400 6.As to the absence of abrasion at the back, we do not place much importance inasmuch as even in the FIR the fact of dragging had been clearly mentioned. This apart, the deceased having had as many as 21 wounds on his body, all of whom were 'Incised, the little abrasion might have missed the autopsy surgeon.

7.The last submission of Shri Natarajan is adequately met by stating that what PWs stated in this regard has to be taken as exaggeration. It is well established that exaggerations, embellishments and inconsistencies on the fringe do not make witnesses unreliable.

8.The aforesaid submissions had been advanced by Shri Natarajan relating to Criminal Appeal No. 484 of 1982, which is against the conviction of the three appellants under Section 302. As to the appellants in Criminal Appeal No.

485 of 1982, the additional submission is that insofar as appellant 1 is concerned no overt act was attributed and appellants 2 and 3 were named for the first time in the court that they had dragged the deceased from inside the room.

9.Both these submissions have no cutting edge. This is for the reason that for fastening of liability with the aid of Section 149 of the Penal Code, commission of overt act is not necessary. This proposition in law is well settled.

Even so, we would refer to the decision of this Court in Sherey v. State of U.P.1 in which on the facts of that case this Court desired evidence of overt act to satisfy its mind about the involvement of appellants before it. The perusal of that judgment shows that this was felt necessary because the court was concerned with as many as 25 appellants who had been convicted under Section 302 with the aid of Section 149. The genesis of the occurrence was a dispute between Hindus and Muslims relating to a place which the Hindus claimed as a cremation ground; whereas according to the Muslims, the same was their graveyard. On a Hindu dying his dead body was carried to the aforesaid place when the 25 appellants along with another came armed with lathis and assault took place. It was observed that in such a case to assure the mind of the court about presence of the person concerned as a member of unlawful assembly, attribution of overt act 'is necessary. We do not read decision in Sherey1 to have laid down that in every case under Section 149 overt act has to be established.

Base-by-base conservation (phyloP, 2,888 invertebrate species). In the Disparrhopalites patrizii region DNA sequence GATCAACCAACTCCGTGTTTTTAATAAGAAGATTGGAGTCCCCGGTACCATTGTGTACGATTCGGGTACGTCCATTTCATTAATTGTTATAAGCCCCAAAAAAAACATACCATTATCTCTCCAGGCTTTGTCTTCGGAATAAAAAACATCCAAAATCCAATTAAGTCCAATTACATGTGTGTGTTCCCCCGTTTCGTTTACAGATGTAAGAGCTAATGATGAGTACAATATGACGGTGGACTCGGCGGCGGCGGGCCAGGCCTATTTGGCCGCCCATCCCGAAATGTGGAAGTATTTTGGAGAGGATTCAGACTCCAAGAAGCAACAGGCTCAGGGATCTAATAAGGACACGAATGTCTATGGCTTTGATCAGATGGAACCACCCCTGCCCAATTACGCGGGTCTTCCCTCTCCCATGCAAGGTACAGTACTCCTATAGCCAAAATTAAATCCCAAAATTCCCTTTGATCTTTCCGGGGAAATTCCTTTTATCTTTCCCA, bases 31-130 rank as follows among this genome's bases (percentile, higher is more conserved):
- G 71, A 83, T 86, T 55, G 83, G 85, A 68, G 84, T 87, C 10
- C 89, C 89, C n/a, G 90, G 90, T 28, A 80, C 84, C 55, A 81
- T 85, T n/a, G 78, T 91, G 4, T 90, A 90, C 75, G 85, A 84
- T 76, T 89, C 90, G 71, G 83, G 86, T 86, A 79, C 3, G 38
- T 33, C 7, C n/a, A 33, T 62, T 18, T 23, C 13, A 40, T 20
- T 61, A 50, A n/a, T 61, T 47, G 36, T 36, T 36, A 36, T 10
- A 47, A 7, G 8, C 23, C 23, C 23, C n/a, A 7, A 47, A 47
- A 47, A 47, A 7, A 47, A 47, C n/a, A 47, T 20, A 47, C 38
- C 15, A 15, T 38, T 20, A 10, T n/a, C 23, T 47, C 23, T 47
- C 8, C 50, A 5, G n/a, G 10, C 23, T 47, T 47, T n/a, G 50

10.The six persons named in the FIR of the present case included this appellant. Though Shri Natarajan has submitted that lodging of the FIR even within 1 and 1/2 hours of the occurrence should be regarded as delayed action inasmuch as police station was not far, we do not think if we would be at all be justified in accepting this submission because after the gruesome murder had taken place, the family members must have taken sometime even to reconcile as to what had happened.

11.As regards the two other appellants, we would observe the mere fact that only in the course of trial they had been named as those who had dragged the deceased out from inside the room, cannot create reasonable 1 1991 Supp (2) SCC 437 : 1991 SCC (Cri) 1059 401 doubt about these appellants having really done so on the face of clear statement in the FIR about dragging the deceased and naming of these two appellants also in the FIR as members of the unlawful assembly; who in particular had dragged the deceased was not required to be stated in the FIR.

12. Nothing further remains to be stated. Indeed, nothing more could have been urged, because the facts are tell-tale; apparent, inter alia, from the fact that the incised wound on the neck measured 5" x 3" x 2" telling about the force and venom with which it was struck. The fact that accused-party and the complainant-party belonged to different factions in the village might have provided motive for the crime, instead of false implication as sought to be urged by Shri Natarajan. It may be pointed out that the appellant Kaki was the leader of his faction and the five other appellants were his associates.

13. In view of the above, we find no cogent reason to disturb the conviction as awarded on the six appellants.

The sentence imposed being imprisonment for life on each is the minimum visualised by Section 302. Both the appeals therefore, stand dismissed. All the appellants are on bail.

Their bail bonds are cancelled. They will surrender to serve out the remaining period of imprisonment as would be required by each of the appellants.


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Reproduced in accordance with s52(q) of the Copyright Act 1957 (India) from judis.nic.in, indiacode.nic.in and other Indian High Court Websites